Tech savvy or not, I know for a fact that in one way or the other, you appreciate technology. However, now because tech is so much a part of our lives it’s easy for us to just take it for granted – I mean that happens with every other thing we become ‘familiar’ with; sadly, even with people.
Anyway, I acknowledge that technology is very broad but allow me to just acknowledge only 3 things: smartphones (or any camera phone really), the internet and social media.
Over the past few days, or more accurately since yesterday (it just felt better saying it like that), Zimbabwe has been going through a phase that could potentially be of massive importance in the history of the country. You know about it by now right? Sure you do. But guess what? All these events are only happening in Harare, otherwise the rest of Zimbabwe seems normal. In fact, it’s just a part of Harare, the CBD mostly, otherwise the rest of Harare itself seems normal. The point? Point is regardless of how tiny in relation to the rest of the country the area in which things are happening is, everyone in Zim and a good number of people out of Zim know about it!
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3TB Desktop HDD
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I’m sure you’re still not intrigued by this. Well, let’s backtrack a bit. Try to imagine this same Zimbabwe or some similar situation happening a hundred or even fifty years ago. How long would it have taken for the news to reach you? More importantly, how much of that information would have reached you. Most likely, you would have just heard it as “oh we now have a new president” (completely hypothetical, I’m by no means predicting or suggesting anything at all so DO NOT quote me).
Now imagine having missed all this drama unfolding. Well, honestly, that’s not the most important concern, the most important thing is how the whole event would have been limited to a few people to narrate and/or interpret it. Not only would that have meant a serious compromise in the quantity of information but also on its quality as well, whether by design or otherwise.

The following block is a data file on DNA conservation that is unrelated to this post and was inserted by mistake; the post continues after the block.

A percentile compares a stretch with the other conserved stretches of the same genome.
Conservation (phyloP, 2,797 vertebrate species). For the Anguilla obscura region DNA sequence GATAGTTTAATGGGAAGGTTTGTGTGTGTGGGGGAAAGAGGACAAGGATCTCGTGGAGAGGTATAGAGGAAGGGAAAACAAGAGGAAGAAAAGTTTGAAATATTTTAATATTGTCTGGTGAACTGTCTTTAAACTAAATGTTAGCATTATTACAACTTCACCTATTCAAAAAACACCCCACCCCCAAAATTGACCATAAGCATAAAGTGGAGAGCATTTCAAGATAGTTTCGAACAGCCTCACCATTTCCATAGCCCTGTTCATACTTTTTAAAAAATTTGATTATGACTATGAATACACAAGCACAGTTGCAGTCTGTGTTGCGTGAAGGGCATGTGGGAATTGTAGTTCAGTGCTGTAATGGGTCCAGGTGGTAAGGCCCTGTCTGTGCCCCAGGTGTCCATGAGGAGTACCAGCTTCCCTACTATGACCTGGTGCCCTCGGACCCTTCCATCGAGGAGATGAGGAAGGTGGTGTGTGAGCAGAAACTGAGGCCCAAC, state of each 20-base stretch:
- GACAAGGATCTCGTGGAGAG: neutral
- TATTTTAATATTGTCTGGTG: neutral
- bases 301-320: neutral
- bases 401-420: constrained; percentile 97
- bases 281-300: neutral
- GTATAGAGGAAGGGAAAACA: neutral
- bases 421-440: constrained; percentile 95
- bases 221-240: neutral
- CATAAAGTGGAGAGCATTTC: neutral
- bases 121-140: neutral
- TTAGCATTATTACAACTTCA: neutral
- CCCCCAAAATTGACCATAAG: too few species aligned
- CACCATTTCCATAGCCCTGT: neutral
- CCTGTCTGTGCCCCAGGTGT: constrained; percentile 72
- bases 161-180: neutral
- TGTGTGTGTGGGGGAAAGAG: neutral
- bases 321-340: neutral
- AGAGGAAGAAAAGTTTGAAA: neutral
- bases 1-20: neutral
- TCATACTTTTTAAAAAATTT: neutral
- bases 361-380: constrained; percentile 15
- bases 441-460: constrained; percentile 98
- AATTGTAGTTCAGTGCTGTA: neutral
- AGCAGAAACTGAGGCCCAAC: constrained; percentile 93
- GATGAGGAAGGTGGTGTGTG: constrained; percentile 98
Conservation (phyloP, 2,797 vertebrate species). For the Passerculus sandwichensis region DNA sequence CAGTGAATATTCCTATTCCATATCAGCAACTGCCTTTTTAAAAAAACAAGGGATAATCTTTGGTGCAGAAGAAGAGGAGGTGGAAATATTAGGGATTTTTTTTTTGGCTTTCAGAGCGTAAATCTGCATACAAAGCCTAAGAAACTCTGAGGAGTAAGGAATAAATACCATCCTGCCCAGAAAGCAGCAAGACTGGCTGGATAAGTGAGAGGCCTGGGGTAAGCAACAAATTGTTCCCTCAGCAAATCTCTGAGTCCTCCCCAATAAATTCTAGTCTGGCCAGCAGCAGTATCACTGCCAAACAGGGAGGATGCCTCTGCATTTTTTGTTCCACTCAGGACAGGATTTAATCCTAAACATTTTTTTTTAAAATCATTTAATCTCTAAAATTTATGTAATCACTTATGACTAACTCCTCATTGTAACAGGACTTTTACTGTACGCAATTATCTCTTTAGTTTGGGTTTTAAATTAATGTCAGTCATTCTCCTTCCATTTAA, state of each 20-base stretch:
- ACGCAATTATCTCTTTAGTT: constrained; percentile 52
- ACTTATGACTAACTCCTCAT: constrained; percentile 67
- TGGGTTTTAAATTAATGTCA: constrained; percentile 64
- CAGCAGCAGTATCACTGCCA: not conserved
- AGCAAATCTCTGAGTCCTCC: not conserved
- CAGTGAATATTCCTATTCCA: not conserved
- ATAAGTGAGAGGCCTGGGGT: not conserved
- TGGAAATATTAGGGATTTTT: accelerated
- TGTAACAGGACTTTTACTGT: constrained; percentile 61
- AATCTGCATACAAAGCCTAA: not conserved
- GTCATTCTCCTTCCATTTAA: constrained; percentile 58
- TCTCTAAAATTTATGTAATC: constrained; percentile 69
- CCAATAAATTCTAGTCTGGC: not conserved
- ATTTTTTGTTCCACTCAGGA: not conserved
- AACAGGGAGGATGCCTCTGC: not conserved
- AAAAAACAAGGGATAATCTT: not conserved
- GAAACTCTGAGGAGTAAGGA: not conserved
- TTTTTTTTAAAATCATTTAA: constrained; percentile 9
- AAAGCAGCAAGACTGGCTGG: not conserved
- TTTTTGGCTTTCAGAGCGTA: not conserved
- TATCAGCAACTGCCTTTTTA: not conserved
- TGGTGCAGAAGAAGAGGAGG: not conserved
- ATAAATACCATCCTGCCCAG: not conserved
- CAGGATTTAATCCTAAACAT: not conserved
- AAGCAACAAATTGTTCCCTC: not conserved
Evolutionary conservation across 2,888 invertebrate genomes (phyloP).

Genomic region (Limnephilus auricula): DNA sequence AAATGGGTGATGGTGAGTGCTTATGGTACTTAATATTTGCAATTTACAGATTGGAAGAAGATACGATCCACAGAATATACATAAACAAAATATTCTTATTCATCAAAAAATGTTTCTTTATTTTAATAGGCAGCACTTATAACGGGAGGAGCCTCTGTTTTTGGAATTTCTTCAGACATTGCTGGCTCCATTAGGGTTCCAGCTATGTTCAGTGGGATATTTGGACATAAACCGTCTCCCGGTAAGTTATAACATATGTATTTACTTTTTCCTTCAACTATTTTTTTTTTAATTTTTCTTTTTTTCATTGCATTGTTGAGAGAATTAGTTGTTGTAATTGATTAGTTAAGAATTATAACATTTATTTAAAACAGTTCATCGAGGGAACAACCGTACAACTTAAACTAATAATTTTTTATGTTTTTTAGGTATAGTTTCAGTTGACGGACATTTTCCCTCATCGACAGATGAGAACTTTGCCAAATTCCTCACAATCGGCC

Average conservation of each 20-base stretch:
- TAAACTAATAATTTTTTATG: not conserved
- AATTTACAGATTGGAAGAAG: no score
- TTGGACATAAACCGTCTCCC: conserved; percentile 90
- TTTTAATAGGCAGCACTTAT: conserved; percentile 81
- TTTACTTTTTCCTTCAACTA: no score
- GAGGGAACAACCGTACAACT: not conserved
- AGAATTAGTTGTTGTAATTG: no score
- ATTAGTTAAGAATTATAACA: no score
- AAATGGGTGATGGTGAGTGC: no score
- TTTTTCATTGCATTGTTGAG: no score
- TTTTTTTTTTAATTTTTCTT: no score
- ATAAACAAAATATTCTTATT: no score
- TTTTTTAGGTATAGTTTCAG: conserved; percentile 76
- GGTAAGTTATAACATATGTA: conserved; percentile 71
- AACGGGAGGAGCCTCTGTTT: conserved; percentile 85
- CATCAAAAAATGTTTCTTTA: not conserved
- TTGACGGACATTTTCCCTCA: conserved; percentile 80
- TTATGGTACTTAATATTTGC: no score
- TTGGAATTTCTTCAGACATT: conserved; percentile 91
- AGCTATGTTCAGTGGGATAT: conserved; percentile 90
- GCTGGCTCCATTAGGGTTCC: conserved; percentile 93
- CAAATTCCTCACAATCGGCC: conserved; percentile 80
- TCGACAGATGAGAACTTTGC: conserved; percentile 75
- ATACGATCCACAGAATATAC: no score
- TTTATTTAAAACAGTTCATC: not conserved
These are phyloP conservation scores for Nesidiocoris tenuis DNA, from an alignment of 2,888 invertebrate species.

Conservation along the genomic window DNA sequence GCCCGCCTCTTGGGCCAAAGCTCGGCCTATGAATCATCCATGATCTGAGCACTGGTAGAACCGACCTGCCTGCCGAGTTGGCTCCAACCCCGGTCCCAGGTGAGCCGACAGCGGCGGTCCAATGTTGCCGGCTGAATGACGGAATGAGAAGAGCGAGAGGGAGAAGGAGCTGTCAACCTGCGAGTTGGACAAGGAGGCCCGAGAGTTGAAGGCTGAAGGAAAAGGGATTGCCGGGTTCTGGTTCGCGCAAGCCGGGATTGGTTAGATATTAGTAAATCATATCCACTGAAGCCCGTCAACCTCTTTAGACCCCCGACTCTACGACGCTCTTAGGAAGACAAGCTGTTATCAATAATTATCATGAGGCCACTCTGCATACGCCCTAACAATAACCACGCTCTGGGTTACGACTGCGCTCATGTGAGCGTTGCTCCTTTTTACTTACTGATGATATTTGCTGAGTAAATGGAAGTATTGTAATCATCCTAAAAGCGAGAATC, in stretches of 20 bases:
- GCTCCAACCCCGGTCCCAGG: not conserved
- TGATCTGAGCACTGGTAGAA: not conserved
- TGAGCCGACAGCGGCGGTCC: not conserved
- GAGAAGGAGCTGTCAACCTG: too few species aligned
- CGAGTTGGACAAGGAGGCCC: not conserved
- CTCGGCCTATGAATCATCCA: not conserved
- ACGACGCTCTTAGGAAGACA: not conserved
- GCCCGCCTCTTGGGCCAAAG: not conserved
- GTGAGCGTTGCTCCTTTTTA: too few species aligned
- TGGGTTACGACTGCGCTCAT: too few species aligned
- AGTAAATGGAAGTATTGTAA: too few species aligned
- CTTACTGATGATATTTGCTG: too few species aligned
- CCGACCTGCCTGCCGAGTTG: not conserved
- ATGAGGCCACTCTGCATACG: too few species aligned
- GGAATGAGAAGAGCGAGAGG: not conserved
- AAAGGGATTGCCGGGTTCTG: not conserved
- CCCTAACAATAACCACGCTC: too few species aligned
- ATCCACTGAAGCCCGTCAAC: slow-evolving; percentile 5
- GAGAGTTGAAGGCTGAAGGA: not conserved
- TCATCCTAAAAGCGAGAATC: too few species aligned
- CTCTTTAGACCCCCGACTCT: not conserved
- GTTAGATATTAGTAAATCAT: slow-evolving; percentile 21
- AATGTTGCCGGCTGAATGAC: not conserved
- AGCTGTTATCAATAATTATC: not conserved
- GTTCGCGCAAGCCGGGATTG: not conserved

However now? Now we are guaranteed to have somewhat all bases covered thanks to smartphones, the internet and social media. These three things have facilitated citizen journalism, something that the 9/11 tragedy helped the world appreciate. Now we at least have most of what is happening documented. What’s even exciting is that the information is being documented by various sources and not just one, hence minimising information bias.
The bigger picture? The bigger picture is this somehow guarantees that our children’s children and their children will not only have access to this vast information but also to what really transpired as opposed to knowing only that which someone wants them to think transpired. I won’t even begin to talk about how critical this is even in shaping their own futures, whether as individuals or as a nation for reasons I’m sure you already covered in your history lessons.
Essentially, all this must give us some sense of responsibility. The responsibility that we are in one way or the other all involved in the writing of our own history. I might as well just throw this in: The responsibility that no matter how tempting it is, we will stay away from generating fake news. We can joke all we want (though not entirely a smart move but subject for another day) but we should really feel responsible enough to abstain from creating fake news.